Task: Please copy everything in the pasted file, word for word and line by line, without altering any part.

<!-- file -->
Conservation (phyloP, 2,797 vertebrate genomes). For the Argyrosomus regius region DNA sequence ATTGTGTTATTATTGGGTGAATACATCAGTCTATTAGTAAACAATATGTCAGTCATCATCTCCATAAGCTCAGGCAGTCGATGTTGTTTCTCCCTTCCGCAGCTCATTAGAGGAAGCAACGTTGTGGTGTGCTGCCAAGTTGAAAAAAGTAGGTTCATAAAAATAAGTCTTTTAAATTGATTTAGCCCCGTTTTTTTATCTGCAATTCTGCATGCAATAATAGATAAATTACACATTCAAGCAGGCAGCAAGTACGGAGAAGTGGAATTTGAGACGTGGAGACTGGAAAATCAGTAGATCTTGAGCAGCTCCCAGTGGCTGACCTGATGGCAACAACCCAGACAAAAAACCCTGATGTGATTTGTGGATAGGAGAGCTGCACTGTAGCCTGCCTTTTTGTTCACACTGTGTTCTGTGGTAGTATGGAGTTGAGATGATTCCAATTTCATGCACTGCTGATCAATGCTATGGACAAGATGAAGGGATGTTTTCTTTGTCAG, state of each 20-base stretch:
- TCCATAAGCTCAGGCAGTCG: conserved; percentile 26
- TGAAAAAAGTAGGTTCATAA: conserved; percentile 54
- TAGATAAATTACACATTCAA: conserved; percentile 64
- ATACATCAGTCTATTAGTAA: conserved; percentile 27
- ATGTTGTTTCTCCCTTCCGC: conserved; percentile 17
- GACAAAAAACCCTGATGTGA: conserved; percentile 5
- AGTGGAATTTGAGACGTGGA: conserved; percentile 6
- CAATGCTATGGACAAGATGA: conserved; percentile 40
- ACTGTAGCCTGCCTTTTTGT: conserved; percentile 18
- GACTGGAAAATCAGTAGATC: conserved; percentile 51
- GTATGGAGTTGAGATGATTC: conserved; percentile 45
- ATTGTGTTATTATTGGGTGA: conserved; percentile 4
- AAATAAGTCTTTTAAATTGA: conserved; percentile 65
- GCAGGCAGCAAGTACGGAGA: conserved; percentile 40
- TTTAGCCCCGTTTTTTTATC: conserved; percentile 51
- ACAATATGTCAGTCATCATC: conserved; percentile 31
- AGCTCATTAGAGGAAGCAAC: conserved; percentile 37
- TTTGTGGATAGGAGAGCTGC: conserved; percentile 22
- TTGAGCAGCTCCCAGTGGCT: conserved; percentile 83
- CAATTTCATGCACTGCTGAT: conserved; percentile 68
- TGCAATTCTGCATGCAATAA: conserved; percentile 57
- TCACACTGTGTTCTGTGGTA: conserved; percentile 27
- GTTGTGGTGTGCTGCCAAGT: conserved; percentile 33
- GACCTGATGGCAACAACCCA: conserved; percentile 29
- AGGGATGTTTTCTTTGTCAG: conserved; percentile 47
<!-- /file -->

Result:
Conservation (phyloP, 2,797 vertebrate genomes). For the Argyrosomus regius region DNA sequence ATTGTGTTATTATTGGGTGAATACATCAGTCTATTAGTAAACAATATGTCAGTCATCATCTCCATAAGCTCAGGCAGTCGATGTTGTTTCTCCCTTCCGCAGCTCATTAGAGGAAGCAACGTTGTGGTGTGCTGCCAAGTTGAAAAAAGTAGGTTCATAAAAATAAGTCTTTTAAATTGATTTAGCCCCGTTTTTTTATCTGCAATTCTGCATGCAATAATAGATAAATTACACATTCAAGCAGGCAGCAAGTACGGAGAAGTGGAATTTGAGACGTGGAGACTGGAAAATCAGTAGATCTTGAGCAGCTCCCAGTGGCTGACCTGATGGCAACAACCCAGACAAAAAACCCTGATGTGATTTGTGGATAGGAGAGCTGCACTGTAGCCTGCCTTTTTGTTCACACTGTGTTCTGTGGTAGTATGGAGTTGAGATGATTCCAATTTCATGCACTGCTGATCAATGCTATGGACAAGATGAAGGGATGTTTTCTTTGTCAG, state of each 20-base stretch:
- TCCATAAGCTCAGGCAGTCG: conserved; percentile 26
- TGAAAAAAGTAGGTTCATAA: conserved; percentile 54
- TAGATAAATTACACATTCAA: conserved; percentile 64
- ATACATCAGTCTATTAGTAA: conserved; percentile 27
- ATGTTGTTTCTCCCTTCCGC: conserved; percentile 17
- GACAAAAAACCCTGATGTGA: conserved; percentile 5
- AGTGGAATTTGAGACGTGGA: conserved; percentile 6
- CAATGCTATGGACAAGATGA: conserved; percentile 40
- ACTGTAGCCTGCCTTTTTGT: conserved; percentile 18
- GACTGGAAAATCAGTAGATC: conserved; percentile 51
- GTATGGAGTTGAGATGATTC: conserved; percentile 45
- ATTGTGTTATTATTGGGTGA: conserved; percentile 4
- AAATAAGTCTTTTAAATTGA: conserved; percentile 65
- GCAGGCAGCAAGTACGGAGA: conserved; percentile 40
- TTTAGCCCCGTTTTTTTATC: conserved; percentile 51
- ACAATATGTCAGTCATCATC: conserved; percentile 31
- AGCTCATTAGAGGAAGCAAC: conserved; percentile 37
- TTTGTGGATAGGAGAGCTGC: conserved; percentile 22
- TTGAGCAGCTCCCAGTGGCT: conserved; percentile 83
- CAATTTCATGCACTGCTGAT: conserved; percentile 68
- TGCAATTCTGCATGCAATAA: conserved; percentile 57
- TCACACTGTGTTCTGTGGTA: conserved; percentile 27
- GTTGTGGTGTGCTGCCAAGT: conserved; percentile 33
- GACCTGATGGCAACAACCCA: conserved; percentile 29
- AGGGATGTTTTCTTTGTCAG: conserved; percentile 47